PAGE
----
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How to make a 2-row Sequential LED flashing circuit? Answered

I want to make a circuit that lights up two LED's then turn them off then lights up the next two LED's and so on. I want it so it looks like the light is scrolling across the LED's. I know how to do this with one row but how do I do it with two rows so that the two row are in sync?

*Update: August 8, 2013*
I have a ramp for my R/C car with 2 rows of 6 LED's. I want the bottom two to light up, then turn off. Then the next two above them to light up, then turn off and so on. As if the light was travel from the first two LED's, to the second one, to the third, to the fourth and so on. Then have the light come back to the start. I'm also really new to electronics so, if possible, try to keep it as simple as possible. 



Best Answer 5 years ago

Just use 2 LEDS per channel for your needs, PIC #1
Move pin 15 to Q5 pin 10 for 3 channels etc etc

Use a 555 timer PIC #2 for 6 channels  but use pic 1 for dual led pairs.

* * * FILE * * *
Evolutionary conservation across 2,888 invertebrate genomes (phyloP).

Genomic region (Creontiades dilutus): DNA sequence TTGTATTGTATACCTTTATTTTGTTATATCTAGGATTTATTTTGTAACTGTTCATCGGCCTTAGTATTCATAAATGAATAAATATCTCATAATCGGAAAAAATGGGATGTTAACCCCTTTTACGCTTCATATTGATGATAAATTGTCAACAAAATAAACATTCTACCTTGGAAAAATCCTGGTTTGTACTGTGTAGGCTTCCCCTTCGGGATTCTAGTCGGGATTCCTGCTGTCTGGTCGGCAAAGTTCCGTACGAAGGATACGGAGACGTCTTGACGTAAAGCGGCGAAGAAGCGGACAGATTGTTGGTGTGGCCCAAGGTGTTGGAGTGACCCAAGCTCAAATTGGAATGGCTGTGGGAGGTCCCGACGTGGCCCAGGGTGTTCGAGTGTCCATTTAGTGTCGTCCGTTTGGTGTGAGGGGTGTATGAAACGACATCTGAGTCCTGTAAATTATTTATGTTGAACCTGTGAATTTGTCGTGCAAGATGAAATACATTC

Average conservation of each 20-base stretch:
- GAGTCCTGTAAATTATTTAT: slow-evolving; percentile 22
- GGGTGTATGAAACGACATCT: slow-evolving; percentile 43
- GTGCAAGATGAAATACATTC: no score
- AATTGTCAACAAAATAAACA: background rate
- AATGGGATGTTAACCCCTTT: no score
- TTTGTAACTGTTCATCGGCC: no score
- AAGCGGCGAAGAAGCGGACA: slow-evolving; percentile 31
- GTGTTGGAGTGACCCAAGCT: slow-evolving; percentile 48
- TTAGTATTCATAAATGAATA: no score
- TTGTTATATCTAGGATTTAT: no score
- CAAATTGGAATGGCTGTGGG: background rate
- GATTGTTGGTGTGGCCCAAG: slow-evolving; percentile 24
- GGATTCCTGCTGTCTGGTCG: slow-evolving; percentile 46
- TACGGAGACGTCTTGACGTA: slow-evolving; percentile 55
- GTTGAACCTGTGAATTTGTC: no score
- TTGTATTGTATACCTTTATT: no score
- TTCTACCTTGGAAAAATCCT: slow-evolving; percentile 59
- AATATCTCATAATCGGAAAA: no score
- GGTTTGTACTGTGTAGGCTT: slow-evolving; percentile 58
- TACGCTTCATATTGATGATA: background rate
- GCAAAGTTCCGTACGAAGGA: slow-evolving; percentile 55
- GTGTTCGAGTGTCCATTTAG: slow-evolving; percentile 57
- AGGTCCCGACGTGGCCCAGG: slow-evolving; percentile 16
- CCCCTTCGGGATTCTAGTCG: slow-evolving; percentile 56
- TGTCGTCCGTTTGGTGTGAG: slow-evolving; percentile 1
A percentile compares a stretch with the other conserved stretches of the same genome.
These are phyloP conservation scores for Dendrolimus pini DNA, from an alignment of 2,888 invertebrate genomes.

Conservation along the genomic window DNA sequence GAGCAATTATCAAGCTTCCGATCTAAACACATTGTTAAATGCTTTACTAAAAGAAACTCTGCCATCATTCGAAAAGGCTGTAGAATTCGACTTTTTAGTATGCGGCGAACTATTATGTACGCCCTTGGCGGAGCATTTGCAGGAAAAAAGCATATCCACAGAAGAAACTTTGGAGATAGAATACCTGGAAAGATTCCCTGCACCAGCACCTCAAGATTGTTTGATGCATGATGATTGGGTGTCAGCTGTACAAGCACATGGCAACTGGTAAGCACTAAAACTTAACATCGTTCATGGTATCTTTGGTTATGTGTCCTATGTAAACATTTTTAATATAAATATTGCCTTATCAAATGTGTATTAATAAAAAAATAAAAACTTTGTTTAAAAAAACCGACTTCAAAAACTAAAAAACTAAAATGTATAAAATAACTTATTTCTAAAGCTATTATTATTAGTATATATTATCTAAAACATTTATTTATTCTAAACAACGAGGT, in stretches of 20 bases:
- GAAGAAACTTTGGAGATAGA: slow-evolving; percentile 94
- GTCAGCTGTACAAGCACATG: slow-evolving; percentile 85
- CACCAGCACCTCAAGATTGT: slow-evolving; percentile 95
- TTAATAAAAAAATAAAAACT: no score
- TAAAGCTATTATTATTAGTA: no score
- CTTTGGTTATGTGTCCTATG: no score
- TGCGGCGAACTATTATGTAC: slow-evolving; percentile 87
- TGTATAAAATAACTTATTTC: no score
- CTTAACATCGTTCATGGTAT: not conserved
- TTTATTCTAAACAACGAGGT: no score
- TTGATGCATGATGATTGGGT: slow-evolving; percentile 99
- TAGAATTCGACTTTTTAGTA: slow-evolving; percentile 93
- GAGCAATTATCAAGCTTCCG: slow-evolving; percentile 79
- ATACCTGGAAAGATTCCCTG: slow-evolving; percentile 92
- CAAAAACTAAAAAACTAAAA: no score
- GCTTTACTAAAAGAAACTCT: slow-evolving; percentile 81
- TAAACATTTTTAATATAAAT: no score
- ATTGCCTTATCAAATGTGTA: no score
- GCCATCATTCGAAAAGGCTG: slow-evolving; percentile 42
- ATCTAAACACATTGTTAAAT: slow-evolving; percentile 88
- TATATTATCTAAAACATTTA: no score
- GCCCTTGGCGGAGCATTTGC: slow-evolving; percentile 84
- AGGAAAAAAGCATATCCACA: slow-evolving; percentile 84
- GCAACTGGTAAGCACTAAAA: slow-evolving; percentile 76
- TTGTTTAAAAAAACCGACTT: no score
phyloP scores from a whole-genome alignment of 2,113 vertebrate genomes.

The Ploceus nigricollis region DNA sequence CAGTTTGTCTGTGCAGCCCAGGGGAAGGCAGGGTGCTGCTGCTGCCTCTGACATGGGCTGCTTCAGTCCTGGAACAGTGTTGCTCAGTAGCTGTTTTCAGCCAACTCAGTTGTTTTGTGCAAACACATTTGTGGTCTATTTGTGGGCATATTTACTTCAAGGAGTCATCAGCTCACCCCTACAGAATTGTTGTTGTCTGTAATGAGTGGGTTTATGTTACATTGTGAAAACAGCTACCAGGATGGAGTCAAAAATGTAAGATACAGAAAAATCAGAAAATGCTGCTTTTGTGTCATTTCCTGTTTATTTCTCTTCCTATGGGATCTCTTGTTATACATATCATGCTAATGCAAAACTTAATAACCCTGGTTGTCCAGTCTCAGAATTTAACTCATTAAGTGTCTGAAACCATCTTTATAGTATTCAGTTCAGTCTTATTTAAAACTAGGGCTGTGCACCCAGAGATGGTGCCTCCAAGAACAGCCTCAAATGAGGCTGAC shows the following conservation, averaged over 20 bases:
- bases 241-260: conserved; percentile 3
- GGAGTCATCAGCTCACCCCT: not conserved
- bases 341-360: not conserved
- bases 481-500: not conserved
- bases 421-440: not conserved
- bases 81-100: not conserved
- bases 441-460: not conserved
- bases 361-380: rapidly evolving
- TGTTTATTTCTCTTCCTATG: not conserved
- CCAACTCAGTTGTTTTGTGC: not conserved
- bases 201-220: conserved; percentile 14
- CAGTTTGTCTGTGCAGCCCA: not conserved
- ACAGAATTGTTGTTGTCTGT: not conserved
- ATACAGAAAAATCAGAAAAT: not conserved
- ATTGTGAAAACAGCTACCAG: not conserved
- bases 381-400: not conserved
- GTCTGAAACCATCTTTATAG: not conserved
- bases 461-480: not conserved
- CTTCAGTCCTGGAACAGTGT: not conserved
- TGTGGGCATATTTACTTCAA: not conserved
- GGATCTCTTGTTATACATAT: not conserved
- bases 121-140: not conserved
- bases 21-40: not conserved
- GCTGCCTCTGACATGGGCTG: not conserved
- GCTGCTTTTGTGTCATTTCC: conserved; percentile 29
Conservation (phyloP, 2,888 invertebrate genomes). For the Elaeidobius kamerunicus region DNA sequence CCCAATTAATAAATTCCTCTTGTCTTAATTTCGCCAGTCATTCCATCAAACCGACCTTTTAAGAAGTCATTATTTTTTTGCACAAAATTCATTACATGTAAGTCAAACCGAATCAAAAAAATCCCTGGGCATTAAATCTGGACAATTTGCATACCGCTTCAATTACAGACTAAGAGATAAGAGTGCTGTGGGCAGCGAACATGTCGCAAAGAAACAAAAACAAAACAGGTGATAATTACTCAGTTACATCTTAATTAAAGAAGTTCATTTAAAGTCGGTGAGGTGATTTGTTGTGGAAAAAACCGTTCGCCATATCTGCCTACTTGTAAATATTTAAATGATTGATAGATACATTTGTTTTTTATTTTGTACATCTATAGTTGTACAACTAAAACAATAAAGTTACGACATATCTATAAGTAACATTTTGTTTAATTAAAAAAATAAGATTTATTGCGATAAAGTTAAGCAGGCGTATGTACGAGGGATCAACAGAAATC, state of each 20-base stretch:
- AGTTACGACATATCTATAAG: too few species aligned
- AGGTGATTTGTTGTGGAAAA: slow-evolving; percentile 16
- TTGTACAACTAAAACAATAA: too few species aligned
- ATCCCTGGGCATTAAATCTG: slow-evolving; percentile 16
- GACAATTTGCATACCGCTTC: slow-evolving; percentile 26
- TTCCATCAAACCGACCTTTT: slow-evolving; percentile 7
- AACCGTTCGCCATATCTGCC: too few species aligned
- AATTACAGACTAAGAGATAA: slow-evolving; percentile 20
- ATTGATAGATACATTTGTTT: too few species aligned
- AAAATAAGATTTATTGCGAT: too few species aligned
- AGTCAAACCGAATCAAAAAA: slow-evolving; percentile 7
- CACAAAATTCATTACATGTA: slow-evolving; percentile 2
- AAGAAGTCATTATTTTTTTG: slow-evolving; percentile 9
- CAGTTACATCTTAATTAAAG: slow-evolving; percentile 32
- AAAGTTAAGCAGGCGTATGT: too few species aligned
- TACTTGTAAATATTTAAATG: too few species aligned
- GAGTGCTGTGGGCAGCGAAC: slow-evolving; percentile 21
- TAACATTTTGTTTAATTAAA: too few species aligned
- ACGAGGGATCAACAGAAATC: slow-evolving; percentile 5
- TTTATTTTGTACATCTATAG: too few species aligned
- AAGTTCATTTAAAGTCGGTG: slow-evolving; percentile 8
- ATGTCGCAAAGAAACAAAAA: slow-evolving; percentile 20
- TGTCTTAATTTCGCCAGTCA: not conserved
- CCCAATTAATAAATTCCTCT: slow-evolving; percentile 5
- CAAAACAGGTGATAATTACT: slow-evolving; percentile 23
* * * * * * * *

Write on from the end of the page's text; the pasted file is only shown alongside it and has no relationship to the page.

I hope you know about the best answer responsibility :-)

4017LED2 BUTTON.GIF6 repeat.PNG

Answer 4 years ago

So you're just saying use a six channel relay and connect two LED's to each channel?


Answer 4 years ago

Correct !
Just run wires across your pattern so both LEDs are tied across each line.

That 240 ohm resistor is for two red LEDs.
If you want to use White or blue LEDs that resistor will need to be a lower ohms value.

Each LED COLOR has a different forward voltage drop and
maybe a different current requirement
which will need to calculate a different resistance value.


Answer 5 years ago

And one more...

7x2 repeat.PNG

5 years ago

So you always want a LED in one row and a LED in  the other lit together?
Simplest way is to wire the pairs of LEDs in series or parallel - Which is best will be decided by the voltage drop of the LEDs and the voltage you're driving them with.  THIS calculator shows you series and parallel setups.  (Note, the parallel setup using only one resistor is not good practice - You should have one resistor per LED, as in the single LED setup.)  The voltage drop of the LED will be in the spec sheet, but knowing the colour of the LED will give a good approximation.
Tell us more about the exact circuit.